Album reviews

Lucinda Williams – ‘Ramblin’ ‘

Lucinda Williams – Ramblin’

(Floating World Records FLOATLP6019. Album review by Bruce Lindsay)

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Back in 1979, a 26-year-old Louisiana-born singer released her debut album on Folkways Records. The album was called Ramblin’ on My Mind and credited simply to ‘Lucinda.’ Re-releases (and there have been at least half-a-dozen) shortened the title and extended the artist’s name. This 2023 reissue is no exception, crediting the by now famous Lucinda Williams and calling the album Ramblin’.

It’s safe to say that Williams’ debut created little interest on its release, but as her stature has grown over the years it’s a worthy reissue (the review copy is on clear vinyl and offers excellent sound quality, even though it’s almost impossible to find the start of any individual track).

Ramblin’ is a bare-bones kind of album, nothing more than Williams’ voice and 12-string guitar plus the 6-string of John Grimaudo, who adds some fluid, melodic, solos to songs like ‘Malted Milk Blues.’ The songs are drawn from the classics of blues and country and range from the famous (‘Motherless Children,’ ‘Malted Milk Blues’) to the obscure, the religious to the risqué, all sung by Williams in a voice that’s strong and expressive but yet to acquire the more mature sound to be found on her later recordings such as the classic Car Wheels on a Gravel Road from 1998.

The fourteen songs are all covers and well-chosen: there isn’t a duff one among them. Three songs are by Robert Johnson, including ‘Ramblin’ on my Mind,’ three are credited to the prolific ‘Traditional,’ AP Carter gets a credit for ‘Little Darling Pal of Mine’ and ‘Great Speckled Bird’ (shared with Roy Acuff, Reverend Guy Smith and Traditional), Sleepy John Estes, Hank Williams (the over-familiar but still enjoyable ‘Jambalaya’) and others writers get one credit each. Memphis Minnie and Clifton Chenier are credited with ‘Me and My Chauffer’: Minnie released her version in the 1940s (when it was credited to her husband), Chenier’s came some time later. It’s a very thinly veiled blues about sex, Williams requesting repeatedly that the titular chauffeur ‘rides her downtown.’ In contrast, ‘Great Speckled Bird’ is, according to Wikipedia, a religious allegory ‘referencing fundamentalist self-perception during the Fundamentalist-Modernist Controversy.’ Acuff recorded the song in 1936, but the tune is best known as the melody to the Carter Family’s ‘I’m Thinking Tonight of my Blue Eyes’ or Kitty Wells’ ‘It Wasn’t God Who Made Honky-Tonk Angels.’ Williams treats it with due deference.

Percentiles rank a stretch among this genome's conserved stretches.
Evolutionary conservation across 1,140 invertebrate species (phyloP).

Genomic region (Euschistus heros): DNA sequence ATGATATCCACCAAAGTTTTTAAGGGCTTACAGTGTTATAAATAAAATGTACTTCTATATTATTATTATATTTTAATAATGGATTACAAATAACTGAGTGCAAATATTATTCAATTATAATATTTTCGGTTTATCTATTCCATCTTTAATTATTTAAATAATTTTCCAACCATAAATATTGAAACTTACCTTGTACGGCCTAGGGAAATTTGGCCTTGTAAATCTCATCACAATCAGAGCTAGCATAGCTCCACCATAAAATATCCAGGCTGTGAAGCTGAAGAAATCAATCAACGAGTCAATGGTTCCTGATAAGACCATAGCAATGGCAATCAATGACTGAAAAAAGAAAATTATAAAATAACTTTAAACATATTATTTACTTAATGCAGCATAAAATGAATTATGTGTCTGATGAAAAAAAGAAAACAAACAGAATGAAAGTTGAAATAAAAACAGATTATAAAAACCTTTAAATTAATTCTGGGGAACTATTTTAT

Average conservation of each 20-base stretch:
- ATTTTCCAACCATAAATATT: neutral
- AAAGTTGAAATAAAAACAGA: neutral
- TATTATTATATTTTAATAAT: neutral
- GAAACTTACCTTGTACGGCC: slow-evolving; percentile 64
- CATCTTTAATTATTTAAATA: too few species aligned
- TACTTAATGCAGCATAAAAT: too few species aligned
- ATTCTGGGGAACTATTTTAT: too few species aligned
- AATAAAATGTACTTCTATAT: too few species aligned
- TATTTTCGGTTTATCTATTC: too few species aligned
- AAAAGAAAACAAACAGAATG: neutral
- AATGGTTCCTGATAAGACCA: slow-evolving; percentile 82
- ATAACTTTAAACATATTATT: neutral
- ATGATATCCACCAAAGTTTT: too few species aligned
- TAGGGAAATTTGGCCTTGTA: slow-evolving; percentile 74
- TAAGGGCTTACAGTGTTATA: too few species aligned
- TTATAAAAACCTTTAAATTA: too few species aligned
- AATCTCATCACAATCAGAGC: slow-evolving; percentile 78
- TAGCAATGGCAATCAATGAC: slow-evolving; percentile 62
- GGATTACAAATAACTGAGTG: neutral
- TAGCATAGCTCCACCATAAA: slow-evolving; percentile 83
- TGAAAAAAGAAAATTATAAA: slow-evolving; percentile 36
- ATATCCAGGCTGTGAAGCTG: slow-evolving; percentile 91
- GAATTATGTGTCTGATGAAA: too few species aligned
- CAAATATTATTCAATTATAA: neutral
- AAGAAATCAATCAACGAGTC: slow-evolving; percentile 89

Alan Robinson’s sleeve notes, written in 2009, temper listeners’ expectations, describing this album as ‘very much the work of a tyro still working through an approach that works for her, and a curio in relation to the body of work that she would assemble …’ It certainly isn’t typical of Williams’ work, but the mix of excellent blues and country songs, the interplay between the guitars and Williams’ voice, and the quality of sound come together to create a record that still sounds fresh almost 45 years after it first appeared, full of songs that were already decades old.

LINKS: Live review by Alison Bentley from 2013

Lucinda Williams at Floating World Records

Categories: Album reviews, Reviews

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